Bass instru­ments don’t only keep time; they also play a key role in a song’s har­mon­ic and melod­ic struc­ture. In 1880, an aca­d­e­m­ic music text­book informed its read­ers that “the bass part… is, in fact, the foun­da­tion upon which the melody rests and with­out which there could be no melody.” As true as this was at the time—-when acoustic pre­cur­sors to elec­tric bass, syn­the­siz­ers, and sub-bass ampli­fi­ca­tion pro­vid­ed the low end—it’s just as true now. And bass parts often define the root note of a chord, regard­less of what oth­er instru­ments are doing. As a bass play­er, notes Sting, “you con­trol the har­mo­ny,” as well as anchor­ing the melody. It seems the impor­tance of rhythm play­ers, though over­looked in much pop­u­lar appre­ci­a­tion of music, can­not be over­stat­ed.

Relat­ed Con­tent:

How Drums & Bass Make the Song: Iso­lat­ed Tracks from Led Zep­pelin, Rush, The Pix­ies, The Bea­t­les to Roy­al Blood

Hear Iso­lat­ed Tracks From Five Great Rock Bassists: McCart­ney, Sting, Dea­con, Jones & Lee

The Sto­ry of the Bass: New Video Gives Us 500 Years of Music His­to­ry in 8 Min­utes

7 Female Bass Play­ers Who Helped Shape Mod­ern Music: Kim Gor­don, Tina Wey­mouth, Kim Deal & More

The Neu­ro­science of Drum­ming: Researchers Dis­cov­er the Secrets of Drum­ming & The Human Brain

Josh Jones is a writer and musi­cian based in Durham, NC. Fol­low him at @jdmagness



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Comments (13)
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  • Adarsh says:

    Regard­ing that danc­ing owl link, it might just be doing it to max­i­mize its depth per­cep­tion of its vision than respond to the music.

  • yab10 says:

    peo­ple who don’t know about the impor­tance of bass don’t know any­thing about music

  • says:

    I know a famous tuba play­er:

  • Bob says:

    Well Yeah

  • Funky Funkmaster says:

    The basic foun­da­tion of bass is the foun­da­tion­al instru­ment which is basic to all music. Bass, that is.

  • Brian Imig says:

    One must con­sid­er Chris Squire & Eber­hard Weber first and fore­most here.

  • David Newland says:

    John Paul Jones’ com­ments had noth­ing to do with him being a bass play­er. They were in ref­er­ence to the fact that Page and Plant had teamed up numer­ous times with­out includ­ing him.

    Also, stud­ies that sim­ply reit­er­ate what we all know? Not news.

  • simon says:

    Actu­al­ly, the first para­graph is fac­tu­al­ly incor­rect. Humans can hear below 20Hz. It’s just that at the time the orig­i­nal exper­i­ments were car­ried out to deter­mine the range of human hear­ing, the equip­ment used could not pro­duce loud enough tones below 20Hz for humans to hear. This has then stayed in even sci­en­tif­ic lit­er­a­ture to this day, despite mod­ern exper­i­ments prov­ing it wrong. With regards to the ludi­crous com­ment that we can’t hear below 40–60Hz and instead just feel it, that is just incom­pe­tent jour­nal­ism! What is true is that many mod­ern sound sys­tem loud­speak­ers, like those on cheap sterols and lap­tops, can’t pro­duce low fre­quen­cy sound. If some­one starts an arti­cle show­ing com­plete igno­rance of the sub­ject mat­ter, it is dif­fi­cult to take any­thing they say seri­ous­ly. There are so many untrue myths and pho­ny pseu­do sci­ence in this arti­cle that I might use it as an exam­ple of how jour­nal­ists abuse sci­ence in their writ­ing.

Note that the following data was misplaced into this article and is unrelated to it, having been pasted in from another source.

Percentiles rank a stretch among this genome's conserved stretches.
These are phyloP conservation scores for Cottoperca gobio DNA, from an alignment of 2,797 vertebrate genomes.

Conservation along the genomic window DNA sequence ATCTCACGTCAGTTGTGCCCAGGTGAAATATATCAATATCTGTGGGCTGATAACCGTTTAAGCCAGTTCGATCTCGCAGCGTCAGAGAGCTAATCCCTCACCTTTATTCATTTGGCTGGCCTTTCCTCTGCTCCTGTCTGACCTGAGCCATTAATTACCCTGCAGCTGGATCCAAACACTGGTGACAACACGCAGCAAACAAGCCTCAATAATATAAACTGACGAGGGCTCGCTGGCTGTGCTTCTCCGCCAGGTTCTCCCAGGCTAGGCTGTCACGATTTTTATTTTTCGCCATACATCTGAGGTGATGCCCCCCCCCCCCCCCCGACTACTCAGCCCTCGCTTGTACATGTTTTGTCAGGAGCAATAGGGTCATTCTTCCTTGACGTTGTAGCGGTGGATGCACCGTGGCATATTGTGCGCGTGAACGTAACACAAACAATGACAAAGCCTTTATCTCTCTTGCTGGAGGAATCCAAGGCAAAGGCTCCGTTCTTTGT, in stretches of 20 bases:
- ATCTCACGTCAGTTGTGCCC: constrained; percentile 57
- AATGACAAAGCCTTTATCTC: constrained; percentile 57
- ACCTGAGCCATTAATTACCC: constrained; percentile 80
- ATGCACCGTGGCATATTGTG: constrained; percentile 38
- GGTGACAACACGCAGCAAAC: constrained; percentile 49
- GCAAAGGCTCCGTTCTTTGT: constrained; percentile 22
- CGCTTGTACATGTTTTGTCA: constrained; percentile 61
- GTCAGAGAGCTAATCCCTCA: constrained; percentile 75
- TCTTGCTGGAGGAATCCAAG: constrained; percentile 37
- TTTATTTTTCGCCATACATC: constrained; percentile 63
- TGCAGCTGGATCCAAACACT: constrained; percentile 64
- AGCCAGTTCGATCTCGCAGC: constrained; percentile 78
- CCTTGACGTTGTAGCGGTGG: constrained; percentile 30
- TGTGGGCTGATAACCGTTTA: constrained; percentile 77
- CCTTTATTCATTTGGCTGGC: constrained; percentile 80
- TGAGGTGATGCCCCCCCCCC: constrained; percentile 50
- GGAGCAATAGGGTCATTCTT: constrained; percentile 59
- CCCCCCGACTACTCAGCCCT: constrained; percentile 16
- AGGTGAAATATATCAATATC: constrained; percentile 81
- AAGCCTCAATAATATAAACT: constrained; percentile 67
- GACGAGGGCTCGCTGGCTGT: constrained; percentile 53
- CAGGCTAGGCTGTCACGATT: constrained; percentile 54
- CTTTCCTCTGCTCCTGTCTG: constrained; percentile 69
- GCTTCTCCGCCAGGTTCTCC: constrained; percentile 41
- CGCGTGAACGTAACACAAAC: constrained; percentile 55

• Karl Kaiser says:

    This arti­cle and the study behind it are embar­rass­ing­ly sim­plis­tic. They treat obvi­ous expe­ri­ences like “feel­ing bass” as intel­lec­tu­al insights, yet they are obliv­i­ous of impor­tant rela­tion­ships between acoustics, musi­cal fre­quen­cy (“pitch”) and the psy­cho acoustics of pitch per­cep­tion, all of which bear on their con­clu­sions. They should have con­sult­ed with experts in sound pro­duc­tion and acoustics.

  • Calvin says:

    If the Drums is the Heart of a Band the Bass is the Soul. Togeth­er they are the Rhythm Sec­tion and the Back­bone of a band

  • Tom Callens says:

    I was think­ing the same about the qual­i­ty of jour­nal­ism dis­played here­in. Thanks for voic­ing this.

  • Contrabassist says:

    The idea that the bass is fun­da­men­tal to melody is dis­proved in our own musi­cal tra­di­tion. Today we lay out chords first (roots=bass), then melody. It was the oth­er way around for a long time, from Gre­go­ri­an chant to the 19th cen­tu­ry or so.